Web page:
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Documenting the quest to track down everything written by (and written about) the poet, translator, critic, and radio dramatist, Henry Reed.

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Henry Reed, ca. 1960


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I Capture the Castle: A girl and her family struggle to make ends meet in an old English castle.
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«  Where's Wystan?  »

Reeding Lessons: the Henry Reed research blog

18.12.2017


Where's Wystan?

I have had, on occasion, the pleasure of using and perusing the website of Helen Goethals, Professor of English at the University Lumière Lyon 2. Professor Goethals is "interested in poetry and war during the twentieth century," and has several excellent pages devoted to the poets of the Second World War, including a select bibliography and filmography. She even refers to "Naming of Parts" as 'the most famous poem to have come out of the war'.

As a sort of tangent in my hunt for Henry Reed material, I've been reviewing items from the period which ask (or answer) the question, "Where are the war poets?", which came as a lament that no Brooke or Owen or Sassoon was seen to emerge from World War II. So it was with interest that I noted several references in Professor's Goethal's conference papers that the famous question was even raised in Britain's Parliament: in "Talking to India: George Orwell, the BBC, and British Policy Towards the Indian Empire During the Second World War" (n13), "Philip Larkin and the Poetics of Resistance to the Second World War" (n15, collected in Philip Larkin and the Poetics of Resistance [Andrew McKeown and Charles Holdefer, eds. Paris: L'Harmattan: 2006]), and "The Muse that Failed: Poetry and Patriotism During the Second World War" (appears in The Oxford Handbook of British and Irish War Poetry [Tim Kendall, ed. London: Oxford, 2007]).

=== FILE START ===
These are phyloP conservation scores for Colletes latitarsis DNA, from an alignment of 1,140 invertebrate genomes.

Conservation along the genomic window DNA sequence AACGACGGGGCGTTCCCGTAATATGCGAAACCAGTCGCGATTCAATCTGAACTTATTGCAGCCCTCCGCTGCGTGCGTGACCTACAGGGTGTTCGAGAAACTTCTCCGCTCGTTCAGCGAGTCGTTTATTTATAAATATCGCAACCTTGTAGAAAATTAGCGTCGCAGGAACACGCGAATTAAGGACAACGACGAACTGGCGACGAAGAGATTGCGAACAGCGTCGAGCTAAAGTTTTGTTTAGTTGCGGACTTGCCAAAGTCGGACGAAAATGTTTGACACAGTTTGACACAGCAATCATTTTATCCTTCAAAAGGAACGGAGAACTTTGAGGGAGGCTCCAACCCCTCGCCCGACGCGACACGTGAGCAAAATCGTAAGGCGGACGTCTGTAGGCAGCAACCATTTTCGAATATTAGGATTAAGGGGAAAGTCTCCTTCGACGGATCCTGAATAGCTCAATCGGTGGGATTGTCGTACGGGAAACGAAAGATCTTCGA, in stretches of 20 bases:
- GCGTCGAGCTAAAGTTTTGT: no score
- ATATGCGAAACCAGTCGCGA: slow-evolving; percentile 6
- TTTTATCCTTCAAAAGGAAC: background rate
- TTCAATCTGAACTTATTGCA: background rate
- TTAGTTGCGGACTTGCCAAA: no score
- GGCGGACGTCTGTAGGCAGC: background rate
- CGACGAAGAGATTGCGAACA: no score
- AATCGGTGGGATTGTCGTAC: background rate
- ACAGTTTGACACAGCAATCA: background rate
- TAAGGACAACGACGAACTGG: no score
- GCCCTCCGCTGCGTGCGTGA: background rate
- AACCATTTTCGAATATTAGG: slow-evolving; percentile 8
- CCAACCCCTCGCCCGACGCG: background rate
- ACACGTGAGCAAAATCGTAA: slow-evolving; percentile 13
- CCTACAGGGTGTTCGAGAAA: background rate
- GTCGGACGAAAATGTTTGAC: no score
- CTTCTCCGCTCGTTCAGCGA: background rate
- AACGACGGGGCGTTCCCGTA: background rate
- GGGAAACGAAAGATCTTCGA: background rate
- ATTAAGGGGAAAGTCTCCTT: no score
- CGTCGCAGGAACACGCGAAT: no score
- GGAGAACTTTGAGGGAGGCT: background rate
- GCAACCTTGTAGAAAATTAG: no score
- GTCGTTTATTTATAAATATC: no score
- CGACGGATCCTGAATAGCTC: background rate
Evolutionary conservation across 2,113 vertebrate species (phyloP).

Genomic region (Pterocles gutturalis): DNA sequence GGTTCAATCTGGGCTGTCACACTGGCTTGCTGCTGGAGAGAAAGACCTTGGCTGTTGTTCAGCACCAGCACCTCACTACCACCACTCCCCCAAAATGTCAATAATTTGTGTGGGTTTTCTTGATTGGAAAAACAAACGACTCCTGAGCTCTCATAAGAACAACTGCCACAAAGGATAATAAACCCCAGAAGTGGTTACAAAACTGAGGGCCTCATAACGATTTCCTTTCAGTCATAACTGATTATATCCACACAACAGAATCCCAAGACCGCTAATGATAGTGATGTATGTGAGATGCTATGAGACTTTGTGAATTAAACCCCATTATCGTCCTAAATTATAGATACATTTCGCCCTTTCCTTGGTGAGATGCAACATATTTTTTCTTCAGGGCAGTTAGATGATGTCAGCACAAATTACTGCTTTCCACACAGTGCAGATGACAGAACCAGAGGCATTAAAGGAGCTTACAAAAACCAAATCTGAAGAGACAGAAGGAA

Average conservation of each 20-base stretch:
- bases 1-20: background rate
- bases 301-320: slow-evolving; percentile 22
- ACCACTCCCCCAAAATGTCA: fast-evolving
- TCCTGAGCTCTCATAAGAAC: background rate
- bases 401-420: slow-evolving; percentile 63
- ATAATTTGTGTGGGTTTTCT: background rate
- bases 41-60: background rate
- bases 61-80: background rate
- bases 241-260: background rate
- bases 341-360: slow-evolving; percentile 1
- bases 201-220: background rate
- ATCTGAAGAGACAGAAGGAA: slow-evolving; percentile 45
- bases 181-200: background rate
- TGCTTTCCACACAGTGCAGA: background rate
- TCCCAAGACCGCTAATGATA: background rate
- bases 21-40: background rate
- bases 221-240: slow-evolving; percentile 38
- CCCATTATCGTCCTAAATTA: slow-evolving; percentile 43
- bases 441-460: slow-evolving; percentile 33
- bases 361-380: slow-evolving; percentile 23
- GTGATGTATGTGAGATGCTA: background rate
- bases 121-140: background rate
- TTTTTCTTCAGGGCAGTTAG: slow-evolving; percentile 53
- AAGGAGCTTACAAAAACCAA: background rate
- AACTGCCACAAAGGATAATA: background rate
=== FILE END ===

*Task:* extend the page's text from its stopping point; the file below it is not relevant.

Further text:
So I was quite surprised when I went to the Parliamentary Debates for June 13, 1940, and discovered that the question raised in the House of Commons was not so much the rhetorical "Where are our war poets?", but the much more literal, "Do you know where Messrs. Auden and Isherwood have got to?"

Parliamentary Debates

The question, of course, was what to do about British men of required registration age (between 18 and 41 years old, according to the National Service [Armed Forces] Act of September 3, 1939), who were abroad either by choice or necessity. W.H. Auden had emigrated with Isherwood to New York City in 1939, was 33 years old in 1940, and became a U.S. citizen in 1946.

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What is Henry Reed's first name?

1513. Hodge, Alan. "Thunder on the Right." Tribune (London), 14 June 1946, 15.
Hodge finds 'dry charm as well as quiet wit' in "Judging Distances," but overall feels Reed is 'diffuse and not sufficiently accomplished.'



1st lesson:

Reed, Henry (1914-1986). Born: Birmingham, England, 22 February 1914; died: London, 8 December 1986.

Education: MA, University of Birmingham, 1936. Served: RAOC, 1941-42; Foreign Office, Bletchley Park, 1942-1945. Freelance writer: BBC Features Department, 1945-1980.

Author of: A Map of Verona: Poems (1946)
The Novel Since 1939 (1946)
Moby Dick: A Play for Radio from Herman Melville's Novel (1947)
Lessons of the War (1970)
Hilda Tablet and Others: Four Pieces for Radio (1971)
The Streets of Pompeii and Other Plays for Radio (1971)
Collected Poems (1991, 2007)
The Auction Sale (2006)


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